- At The Los Angeles Times, Angels Manager Mike Scioscia mentioned that the 6 mound visits rule affected their game on Tuesday, because a rookie reliever needed three meetings with catcher Martin Maldonado during a four-batter stretch and that used up all of their visits. To which I say, yeah, that’s literally the point. He probably needs to be better prepared. I know it’s tough and an adjustment, but, what … did he need FOUR meetings during a four batter stretch? At some point you just have to figure it out. (Also, that’s the first time a team has used up all of its mound visits this season. It took a month.)
- Of course, things were a little exacerbated by multiple Astros seemingly stealing signs from second, while Angels shortstop Andrelton Simmons blocked their view (exactly like Javy Baez did with the Cubs over the weekend), but unlike Joe Maddon’s praise of Baez, Scioscia wasn’t as thrilled with Simmons. “You change your signs,” he said. “That’s part of baseball. If we’re going to be negligent in how we’re giving our signs and other teams can pick them up, then that’s on us.” OK …
- Shohei Ohtani’s early-season blister issue is currently a non-issue.
- Tommy Pham left last night’s Cardinals game with a laceration on his right temple caused by “a mishap in the batting cage,” during the third inning. Apparently, a resistance band slipped and caused a bat to ricochet toward’s Pham’s head. He didn’t need stitches and he doesn’t have a concussion, but he has a big bandage on his head and was removed from the game anyway. He’s playing today, though, and raking. So I guess he’s fine.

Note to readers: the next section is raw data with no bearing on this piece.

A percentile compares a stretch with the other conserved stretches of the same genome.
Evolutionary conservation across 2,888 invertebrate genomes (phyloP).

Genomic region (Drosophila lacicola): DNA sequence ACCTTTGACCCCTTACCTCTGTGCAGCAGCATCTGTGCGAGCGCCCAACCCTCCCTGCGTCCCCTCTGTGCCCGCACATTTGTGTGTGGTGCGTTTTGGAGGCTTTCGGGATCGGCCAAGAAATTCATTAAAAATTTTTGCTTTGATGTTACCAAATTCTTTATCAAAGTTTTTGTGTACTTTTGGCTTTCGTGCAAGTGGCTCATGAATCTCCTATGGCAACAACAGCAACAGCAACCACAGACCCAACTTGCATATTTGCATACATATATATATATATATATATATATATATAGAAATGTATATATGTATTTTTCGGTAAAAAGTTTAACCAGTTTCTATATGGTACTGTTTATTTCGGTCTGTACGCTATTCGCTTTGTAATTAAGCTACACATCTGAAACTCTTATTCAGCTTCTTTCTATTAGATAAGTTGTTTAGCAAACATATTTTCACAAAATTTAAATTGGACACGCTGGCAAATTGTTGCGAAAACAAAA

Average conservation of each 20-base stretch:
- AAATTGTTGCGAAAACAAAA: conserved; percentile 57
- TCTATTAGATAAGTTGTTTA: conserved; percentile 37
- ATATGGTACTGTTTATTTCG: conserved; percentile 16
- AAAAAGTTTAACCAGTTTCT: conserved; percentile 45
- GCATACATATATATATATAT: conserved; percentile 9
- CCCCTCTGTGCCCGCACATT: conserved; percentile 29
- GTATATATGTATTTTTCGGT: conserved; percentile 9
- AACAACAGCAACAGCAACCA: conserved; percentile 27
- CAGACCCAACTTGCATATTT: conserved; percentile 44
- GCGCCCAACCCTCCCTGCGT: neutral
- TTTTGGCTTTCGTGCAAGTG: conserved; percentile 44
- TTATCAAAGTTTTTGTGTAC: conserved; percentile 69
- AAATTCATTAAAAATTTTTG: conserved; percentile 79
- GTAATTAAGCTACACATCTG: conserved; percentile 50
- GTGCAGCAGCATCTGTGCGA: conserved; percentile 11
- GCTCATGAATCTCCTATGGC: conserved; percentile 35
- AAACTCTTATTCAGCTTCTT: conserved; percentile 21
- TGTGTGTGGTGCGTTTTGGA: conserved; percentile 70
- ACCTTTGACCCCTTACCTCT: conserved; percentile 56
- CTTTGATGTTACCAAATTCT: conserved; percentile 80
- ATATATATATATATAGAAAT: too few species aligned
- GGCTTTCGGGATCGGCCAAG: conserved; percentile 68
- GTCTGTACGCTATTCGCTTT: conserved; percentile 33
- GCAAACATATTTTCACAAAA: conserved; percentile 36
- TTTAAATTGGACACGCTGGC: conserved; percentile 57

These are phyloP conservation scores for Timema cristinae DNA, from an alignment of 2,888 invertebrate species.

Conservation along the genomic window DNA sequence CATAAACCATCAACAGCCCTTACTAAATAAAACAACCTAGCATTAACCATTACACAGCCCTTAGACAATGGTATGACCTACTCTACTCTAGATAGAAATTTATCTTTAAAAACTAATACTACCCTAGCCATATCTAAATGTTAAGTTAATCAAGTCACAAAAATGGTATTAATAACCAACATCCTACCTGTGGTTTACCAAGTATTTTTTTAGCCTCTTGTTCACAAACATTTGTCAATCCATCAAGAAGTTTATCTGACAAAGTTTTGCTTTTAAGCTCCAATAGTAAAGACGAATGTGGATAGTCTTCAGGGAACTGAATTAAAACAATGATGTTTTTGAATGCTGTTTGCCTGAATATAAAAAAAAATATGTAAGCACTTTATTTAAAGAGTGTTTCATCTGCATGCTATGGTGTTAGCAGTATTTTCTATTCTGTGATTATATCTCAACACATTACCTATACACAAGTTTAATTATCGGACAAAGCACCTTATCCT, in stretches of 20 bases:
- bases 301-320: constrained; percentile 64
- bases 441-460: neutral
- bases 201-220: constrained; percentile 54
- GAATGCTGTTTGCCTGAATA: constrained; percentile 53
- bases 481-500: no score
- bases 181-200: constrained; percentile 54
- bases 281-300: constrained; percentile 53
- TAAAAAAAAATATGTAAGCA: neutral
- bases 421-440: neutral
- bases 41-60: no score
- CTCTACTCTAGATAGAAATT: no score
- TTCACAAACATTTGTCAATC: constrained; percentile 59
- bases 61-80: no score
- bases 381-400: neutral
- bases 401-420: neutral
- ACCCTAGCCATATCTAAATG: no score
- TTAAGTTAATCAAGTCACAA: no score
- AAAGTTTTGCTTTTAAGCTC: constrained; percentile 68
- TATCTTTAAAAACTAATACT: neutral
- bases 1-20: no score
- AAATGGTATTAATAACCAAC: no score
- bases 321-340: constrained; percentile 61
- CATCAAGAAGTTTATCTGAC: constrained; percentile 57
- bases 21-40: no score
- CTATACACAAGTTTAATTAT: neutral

- MLB.com updates us on the latest injury news for Andrew Miller (hamstring), Adrian Beltre (hamstring), Xander Bogaerts (ankle), Eric Thames (thumb), Byron Buxton (foot), Greg Bird (ankle), Hunter Pence (thumb), Eugenio Suaraez (thumb), Devin Mesoraco (neck), Jason Vargas (hand), Adam Eaton (ankle), Avisail Garcia (hamstring), Carlos Rodon (hamstring), Ian Kennedy (foot), Ryan Healy (ankle), Martin Prado (knee), Dan Straily (forearm). Holy crap. That’s a lot of big-name stars on the mend. Stay healthy out there, Cubs. And get better, Kris Bryant.
- Yesterday, baseball’s top prospect Ronald Acuña made his Major League debut and he did not disappoint, notching his first hit, scoring his first run, and make some smart base running plays. Today, he checked off another box, hitting his first home run:
Ronald Acuna Jr. just crushed his 1st @MLB home run!
Exit velocity: 105.8 mph
Launch angle: 30 degrees
Projected distance: 416 feet
— #Statcast (@statcast) April 26, 2018
- He’s obviously going to be very good, but that might’ve been the worst pitch I’ve ever seen: 89 MPH in a 3-1 count, right down the pipe.
- Pfft, his teammates giving the MVP the silent treatment:
Dance like no one will high-five you! pic.twitter.com/284QNtHFZg
— Baseball is Fun (@flippingbats) April 26, 2018